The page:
April 10, 2009
Our governor, Tim Kaine, voiced outrage that the Republican-led General Assembly rejected the conditions for getting extended unemployment benefits as part of President Obama's stimulus package, but did not respond to the Republicans' principled critique of such policy measures as being counterproductive.* The Republicans' refusal means that Virginia will forego $125.5 million in federal "stimulus" aid. As reported in the Richmond Times Dispatch, Kaine says that the General Assembly will have to reconvene in order to pass the necessary measures to qualify for that money, but it seems unlikely. "Opponents, mostly Republicans, said this would cost the state money and, perhaps, lead to more layoffs when the economic stimulus money runs out."
* It's pretty elementary, once you think about it: If you want more people to work, you create the conditions under which more money will be spent on payroll; if you want fewer people to work, you pay them not to do so, i.e., unemployment compsensation. There is a place for emergency government relief measures, but it ought to be part of a public works program, not a welfare "freebie." As Delegate Chris Saxman said in a press release (via e-mail):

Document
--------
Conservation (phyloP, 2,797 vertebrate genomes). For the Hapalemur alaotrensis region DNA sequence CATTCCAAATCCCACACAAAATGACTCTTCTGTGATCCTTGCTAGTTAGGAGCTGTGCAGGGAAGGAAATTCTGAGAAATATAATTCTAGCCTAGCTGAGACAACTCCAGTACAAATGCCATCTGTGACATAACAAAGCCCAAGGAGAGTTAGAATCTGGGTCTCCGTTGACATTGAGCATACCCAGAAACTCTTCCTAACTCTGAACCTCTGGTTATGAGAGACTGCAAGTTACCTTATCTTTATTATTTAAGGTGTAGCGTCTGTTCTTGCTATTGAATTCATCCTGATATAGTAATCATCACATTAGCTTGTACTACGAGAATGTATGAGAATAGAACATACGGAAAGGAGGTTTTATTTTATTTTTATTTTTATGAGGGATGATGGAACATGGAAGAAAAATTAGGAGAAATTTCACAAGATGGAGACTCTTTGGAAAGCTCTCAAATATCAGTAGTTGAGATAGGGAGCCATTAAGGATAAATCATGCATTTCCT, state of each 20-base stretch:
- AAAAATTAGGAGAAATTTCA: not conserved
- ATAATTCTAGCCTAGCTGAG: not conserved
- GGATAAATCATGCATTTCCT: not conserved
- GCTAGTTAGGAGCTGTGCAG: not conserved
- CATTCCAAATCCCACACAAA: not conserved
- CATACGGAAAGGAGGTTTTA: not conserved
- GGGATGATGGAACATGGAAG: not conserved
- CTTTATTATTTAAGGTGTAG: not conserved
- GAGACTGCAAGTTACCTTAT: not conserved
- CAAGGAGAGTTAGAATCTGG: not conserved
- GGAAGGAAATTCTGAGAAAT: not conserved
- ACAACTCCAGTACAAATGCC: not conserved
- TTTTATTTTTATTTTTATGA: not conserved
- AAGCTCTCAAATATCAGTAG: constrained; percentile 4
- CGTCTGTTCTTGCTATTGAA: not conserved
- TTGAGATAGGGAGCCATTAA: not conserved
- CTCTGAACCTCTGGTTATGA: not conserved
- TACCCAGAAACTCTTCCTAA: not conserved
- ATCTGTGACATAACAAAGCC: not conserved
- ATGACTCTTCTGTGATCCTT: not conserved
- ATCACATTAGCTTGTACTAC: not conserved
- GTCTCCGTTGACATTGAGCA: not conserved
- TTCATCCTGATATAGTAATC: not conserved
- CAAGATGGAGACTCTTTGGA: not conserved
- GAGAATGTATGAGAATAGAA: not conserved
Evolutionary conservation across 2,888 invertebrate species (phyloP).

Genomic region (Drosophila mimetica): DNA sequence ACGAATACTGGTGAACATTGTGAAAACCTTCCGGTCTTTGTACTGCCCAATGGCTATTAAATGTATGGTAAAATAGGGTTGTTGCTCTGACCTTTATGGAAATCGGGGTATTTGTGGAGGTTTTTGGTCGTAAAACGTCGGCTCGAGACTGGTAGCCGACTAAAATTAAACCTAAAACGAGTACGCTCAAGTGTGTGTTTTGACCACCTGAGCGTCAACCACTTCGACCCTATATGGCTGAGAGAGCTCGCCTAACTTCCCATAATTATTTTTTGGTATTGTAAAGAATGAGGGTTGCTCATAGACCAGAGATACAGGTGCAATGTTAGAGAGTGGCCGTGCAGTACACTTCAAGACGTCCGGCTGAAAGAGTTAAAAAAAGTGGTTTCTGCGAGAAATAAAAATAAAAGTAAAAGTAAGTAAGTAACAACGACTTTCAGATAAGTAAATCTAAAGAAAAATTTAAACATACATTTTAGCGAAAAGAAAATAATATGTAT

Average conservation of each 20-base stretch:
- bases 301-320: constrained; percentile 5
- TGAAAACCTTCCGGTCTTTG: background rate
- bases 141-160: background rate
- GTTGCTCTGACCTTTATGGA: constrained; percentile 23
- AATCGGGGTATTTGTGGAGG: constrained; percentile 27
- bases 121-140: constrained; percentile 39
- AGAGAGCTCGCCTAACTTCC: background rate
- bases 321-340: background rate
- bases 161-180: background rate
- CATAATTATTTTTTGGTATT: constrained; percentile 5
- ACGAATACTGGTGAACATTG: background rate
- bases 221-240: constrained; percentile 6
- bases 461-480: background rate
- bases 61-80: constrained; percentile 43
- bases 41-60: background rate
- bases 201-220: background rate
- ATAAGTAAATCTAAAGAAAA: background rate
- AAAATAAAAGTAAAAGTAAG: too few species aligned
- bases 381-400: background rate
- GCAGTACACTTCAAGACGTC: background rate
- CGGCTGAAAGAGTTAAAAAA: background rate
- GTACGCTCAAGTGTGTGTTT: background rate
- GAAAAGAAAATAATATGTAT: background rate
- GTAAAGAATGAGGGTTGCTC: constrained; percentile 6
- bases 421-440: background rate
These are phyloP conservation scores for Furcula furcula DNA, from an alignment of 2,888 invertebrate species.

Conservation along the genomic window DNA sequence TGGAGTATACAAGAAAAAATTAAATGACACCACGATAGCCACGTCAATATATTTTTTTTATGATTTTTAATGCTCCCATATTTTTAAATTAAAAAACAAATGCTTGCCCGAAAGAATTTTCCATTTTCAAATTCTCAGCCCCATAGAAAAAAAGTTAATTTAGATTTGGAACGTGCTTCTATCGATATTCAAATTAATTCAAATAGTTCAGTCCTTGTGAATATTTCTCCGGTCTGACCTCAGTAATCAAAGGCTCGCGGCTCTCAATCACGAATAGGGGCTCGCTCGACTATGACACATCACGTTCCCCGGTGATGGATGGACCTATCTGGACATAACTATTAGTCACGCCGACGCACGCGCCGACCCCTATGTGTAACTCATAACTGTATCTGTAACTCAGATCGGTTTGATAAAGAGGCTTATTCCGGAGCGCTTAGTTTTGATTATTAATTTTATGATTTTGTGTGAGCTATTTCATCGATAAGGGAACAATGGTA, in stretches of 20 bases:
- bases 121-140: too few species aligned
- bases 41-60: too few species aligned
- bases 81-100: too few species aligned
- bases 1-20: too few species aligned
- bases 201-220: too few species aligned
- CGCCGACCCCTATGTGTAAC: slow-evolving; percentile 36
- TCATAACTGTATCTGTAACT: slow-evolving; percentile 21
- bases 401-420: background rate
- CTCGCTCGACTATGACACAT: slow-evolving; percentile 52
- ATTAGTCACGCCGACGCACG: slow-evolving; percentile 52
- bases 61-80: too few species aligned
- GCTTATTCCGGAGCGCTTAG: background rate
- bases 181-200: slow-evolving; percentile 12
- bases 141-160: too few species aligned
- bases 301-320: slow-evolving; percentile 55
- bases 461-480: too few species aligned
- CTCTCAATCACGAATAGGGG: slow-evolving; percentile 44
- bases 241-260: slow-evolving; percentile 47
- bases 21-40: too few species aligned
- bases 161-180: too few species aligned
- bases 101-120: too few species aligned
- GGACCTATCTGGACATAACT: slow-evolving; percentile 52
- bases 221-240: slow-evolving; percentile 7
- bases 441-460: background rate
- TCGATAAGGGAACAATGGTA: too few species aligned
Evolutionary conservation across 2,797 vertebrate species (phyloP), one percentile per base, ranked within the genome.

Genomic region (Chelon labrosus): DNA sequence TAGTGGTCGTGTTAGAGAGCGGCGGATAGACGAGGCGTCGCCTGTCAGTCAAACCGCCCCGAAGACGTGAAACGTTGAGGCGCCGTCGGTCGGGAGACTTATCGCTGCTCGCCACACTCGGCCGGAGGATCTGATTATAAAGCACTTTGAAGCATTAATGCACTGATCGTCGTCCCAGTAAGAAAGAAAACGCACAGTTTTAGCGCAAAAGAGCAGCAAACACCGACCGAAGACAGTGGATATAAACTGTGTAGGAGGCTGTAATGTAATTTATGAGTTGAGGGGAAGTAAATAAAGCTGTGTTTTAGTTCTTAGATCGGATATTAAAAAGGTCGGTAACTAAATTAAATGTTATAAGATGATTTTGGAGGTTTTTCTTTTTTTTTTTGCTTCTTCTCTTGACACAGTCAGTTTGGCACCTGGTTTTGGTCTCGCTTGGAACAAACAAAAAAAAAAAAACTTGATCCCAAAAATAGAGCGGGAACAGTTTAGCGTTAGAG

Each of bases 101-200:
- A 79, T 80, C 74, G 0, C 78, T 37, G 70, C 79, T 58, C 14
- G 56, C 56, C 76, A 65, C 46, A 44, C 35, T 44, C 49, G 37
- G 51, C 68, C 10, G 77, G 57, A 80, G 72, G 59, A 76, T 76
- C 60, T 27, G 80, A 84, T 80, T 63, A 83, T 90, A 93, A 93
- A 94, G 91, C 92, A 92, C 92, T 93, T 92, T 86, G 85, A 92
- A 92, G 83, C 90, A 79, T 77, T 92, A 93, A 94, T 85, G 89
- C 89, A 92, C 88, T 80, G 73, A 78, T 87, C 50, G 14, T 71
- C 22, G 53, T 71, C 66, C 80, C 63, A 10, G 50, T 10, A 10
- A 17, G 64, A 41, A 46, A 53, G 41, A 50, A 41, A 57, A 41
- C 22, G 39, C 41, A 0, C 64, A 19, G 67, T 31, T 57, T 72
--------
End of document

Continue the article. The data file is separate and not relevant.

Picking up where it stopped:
A short-term check from the federal government is no substitute for real, pragmatic solutions that will create new jobs, stimulate economic growth, and get Virginians working again in long-term, full-time jobs that provide good pay and good benefits.
The loathesome and obnoxious anti-abortion activist Randall Terry is raising hell once again, spearheading a movement to prevent President Obama from speaking at the Notre Dame commencement, because of his (Obama's) pro-choice stance. I saw Terry making a strange statement on TV, and confirmed it at stopobamanotredame.com:
We must create a political mud pit that is so ugly that Obama does not want to wade through it to speak at Notre Dame.
That's a odd approach for a supposedly religious person to take. Do Megan and company in the Mud Pit know about this?